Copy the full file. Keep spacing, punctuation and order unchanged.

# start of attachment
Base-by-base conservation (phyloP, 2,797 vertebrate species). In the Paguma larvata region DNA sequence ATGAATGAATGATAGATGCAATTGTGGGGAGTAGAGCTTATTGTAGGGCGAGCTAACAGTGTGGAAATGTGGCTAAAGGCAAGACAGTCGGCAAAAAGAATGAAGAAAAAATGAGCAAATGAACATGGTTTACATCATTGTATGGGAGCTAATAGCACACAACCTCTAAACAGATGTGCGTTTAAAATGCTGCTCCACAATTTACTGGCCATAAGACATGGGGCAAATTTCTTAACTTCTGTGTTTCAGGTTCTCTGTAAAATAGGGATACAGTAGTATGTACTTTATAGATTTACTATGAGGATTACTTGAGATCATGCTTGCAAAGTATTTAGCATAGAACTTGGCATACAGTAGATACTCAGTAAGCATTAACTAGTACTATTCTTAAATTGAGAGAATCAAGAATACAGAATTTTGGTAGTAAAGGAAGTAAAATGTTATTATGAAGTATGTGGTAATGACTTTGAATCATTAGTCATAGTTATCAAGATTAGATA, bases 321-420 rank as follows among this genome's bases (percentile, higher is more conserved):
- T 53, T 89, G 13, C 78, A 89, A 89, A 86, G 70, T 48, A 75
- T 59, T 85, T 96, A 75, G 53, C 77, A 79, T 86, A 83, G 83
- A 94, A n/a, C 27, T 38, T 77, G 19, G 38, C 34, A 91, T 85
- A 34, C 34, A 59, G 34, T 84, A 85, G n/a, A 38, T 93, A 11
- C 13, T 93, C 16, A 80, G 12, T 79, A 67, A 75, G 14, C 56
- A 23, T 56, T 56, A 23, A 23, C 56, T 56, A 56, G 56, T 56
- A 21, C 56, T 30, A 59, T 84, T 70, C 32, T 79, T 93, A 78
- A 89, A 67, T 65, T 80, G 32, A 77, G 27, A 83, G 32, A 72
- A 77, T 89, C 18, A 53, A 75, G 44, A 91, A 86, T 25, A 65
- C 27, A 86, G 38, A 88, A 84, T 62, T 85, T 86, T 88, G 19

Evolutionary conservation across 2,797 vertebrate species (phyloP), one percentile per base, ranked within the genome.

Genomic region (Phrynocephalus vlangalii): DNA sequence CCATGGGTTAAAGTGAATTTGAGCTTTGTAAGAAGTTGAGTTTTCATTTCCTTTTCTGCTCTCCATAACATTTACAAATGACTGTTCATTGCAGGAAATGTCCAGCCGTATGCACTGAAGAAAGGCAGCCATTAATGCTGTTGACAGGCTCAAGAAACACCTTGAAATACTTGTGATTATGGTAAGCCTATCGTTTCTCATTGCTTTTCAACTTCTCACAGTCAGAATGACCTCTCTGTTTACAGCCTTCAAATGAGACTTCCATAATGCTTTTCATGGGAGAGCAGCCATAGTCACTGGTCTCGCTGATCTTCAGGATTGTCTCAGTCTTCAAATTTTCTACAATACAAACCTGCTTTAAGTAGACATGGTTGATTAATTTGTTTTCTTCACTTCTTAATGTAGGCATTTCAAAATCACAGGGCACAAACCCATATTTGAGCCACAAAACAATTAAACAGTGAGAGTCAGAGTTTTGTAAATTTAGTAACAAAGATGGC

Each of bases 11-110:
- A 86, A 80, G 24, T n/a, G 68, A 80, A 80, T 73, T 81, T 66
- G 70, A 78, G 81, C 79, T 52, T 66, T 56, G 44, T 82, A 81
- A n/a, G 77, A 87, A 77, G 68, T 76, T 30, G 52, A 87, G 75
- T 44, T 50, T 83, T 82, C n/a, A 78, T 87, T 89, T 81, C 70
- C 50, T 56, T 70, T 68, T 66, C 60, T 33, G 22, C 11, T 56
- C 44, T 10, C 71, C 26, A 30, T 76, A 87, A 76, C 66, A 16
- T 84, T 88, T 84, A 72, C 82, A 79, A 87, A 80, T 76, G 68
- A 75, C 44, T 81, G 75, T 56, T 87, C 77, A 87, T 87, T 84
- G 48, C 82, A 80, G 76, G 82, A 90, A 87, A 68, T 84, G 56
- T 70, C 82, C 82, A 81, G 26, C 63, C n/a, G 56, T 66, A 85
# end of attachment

Base-by-base conservation (phyloP, 2,797 vertebrate species). In the Paguma larvata region DNA sequence ATGAATGAATGATAGATGCAATTGTGGGGAGTAGAGCTTATTGTAGGGCGAGCTAACAGTGTGGAAATGTGGCTAAAGGCAAGACAGTCGGCAAAAAGAATGAAGAAAAAATGAGCAAATGAACATGGTTTACATCATTGTATGGGAGCTAATAGCACACAACCTCTAAACAGATGTGCGTTTAAAATGCTGCTCCACAATTTACTGGCCATAAGACATGGGGCAAATTTCTTAACTTCTGTGTTTCAGGTTCTCTGTAAAATAGGGATACAGTAGTATGTACTTTATAGATTTACTATGAGGATTACTTGAGATCATGCTTGCAAAGTATTTAGCATAGAACTTGGCATACAGTAGATACTCAGTAAGCATTAACTAGTACTATTCTTAAATTGAGAGAATCAAGAATACAGAATTTTGGTAGTAAAGGAAGTAAAATGTTATTATGAAGTATGTGGTAATGACTTTGAATCATTAGTCATAGTTATCAAGATTAGATA, bases 321-420 rank as follows among this genome's bases (percentile, higher is more conserved):
- T 53, T 89, G 13, C 78, A 89, A 89, A 86, G 70, T 48, A 75
- T 59, T 85, T 96, A 75, G 53, C 77, A 79, T 86, A 83, G 83
- A 94, A n/a, C 27, T 38, T 77, G 19, G 38, C 34, A 91, T 85
- A 34, C 34, A 59, G 34, T 84, A 85, G n/a, A 38, T 93, A 11
- C 13, T 93, C 16, A 80, G 12, T 79, A 67, A 75, G 14, C 56
- A 23, T 56, T 56, A 23, A 23, C 56, T 56, A 56, G 56, T 56
- A 21, C 56, T 30, A 59, T 84, T 70, C 32, T 79, T 93, A 78
- A 89, A 67, T 65, T 80, G 32, A 77, G 27, A 83, G 32, A 72
- A 77, T 89, C 18, A 53, A 75, G 44, A 91, A 86, T 25, A 65
- C 27, A 86, G 38, A 88, A 84, T 62, T 85, T 86, T 88, G 19

Evolutionary conservation across 2,797 vertebrate species (phyloP), one percentile per base, ranked within the genome.

Genomic region (Phrynocephalus vlangalii): DNA sequence CCATGGGTTAAAGTGAATTTGAGCTTTGTAAGAAGTTGAGTTTTCATTTCCTTTTCTGCTCTCCATAACATTTACAAATGACTGTTCATTGCAGGAAATGTCCAGCCGTATGCACTGAAGAAAGGCAGCCATTAATGCTGTTGACAGGCTCAAGAAACACCTTGAAATACTTGTGATTATGGTAAGCCTATCGTTTCTCATTGCTTTTCAACTTCTCACAGTCAGAATGACCTCTCTGTTTACAGCCTTCAAATGAGACTTCCATAATGCTTTTCATGGGAGAGCAGCCATAGTCACTGGTCTCGCTGATCTTCAGGATTGTCTCAGTCTTCAAATTTTCTACAATACAAACCTGCTTTAAGTAGACATGGTTGATTAATTTGTTTTCTTCACTTCTTAATGTAGGCATTTCAAAATCACAGGGCACAAACCCATATTTGAGCCACAAAACAATTAAACAGTGAGAGTCAGAGTTTTGTAAATTTAGTAACAAAGATGGC

Each of bases 11-110:
- A 86, A 80, G 24, T n/a, G 68, A 80, A 80, T 73, T 81, T 66
- G 70, A 78, G 81, C 79, T 52, T 66, T 56, G 44, T 82, A 81
- A n/a, G 77, A 87, A 77, G 68, T 76, T 30, G 52, A 87, G 75
- T 44, T 50, T 83, T 82, C n/a, A 78, T 87, T 89, T 81, C 70
- C 50, T 56, T 70, T 68, T 66, C 60, T 33, G 22, C 11, T 56
- C 44, T 10, C 71, C 26, A 30, T 76, A 87, A 76, C 66, A 16
- T 84, T 88, T 84, A 72, C 82, A 79, A 87, A 80, T 76, G 68
- A 75, C 44, T 81, G 75, T 56, T 87, C 77, A 87, T 87, T 84
- G 48, C 82, A 80, G 76, G 82, A 90, A 87, A 68, T 84, G 56
- T 70, C 82, C 82, A 81, G 26, C 63, C n/a, G 56, T 66, A 85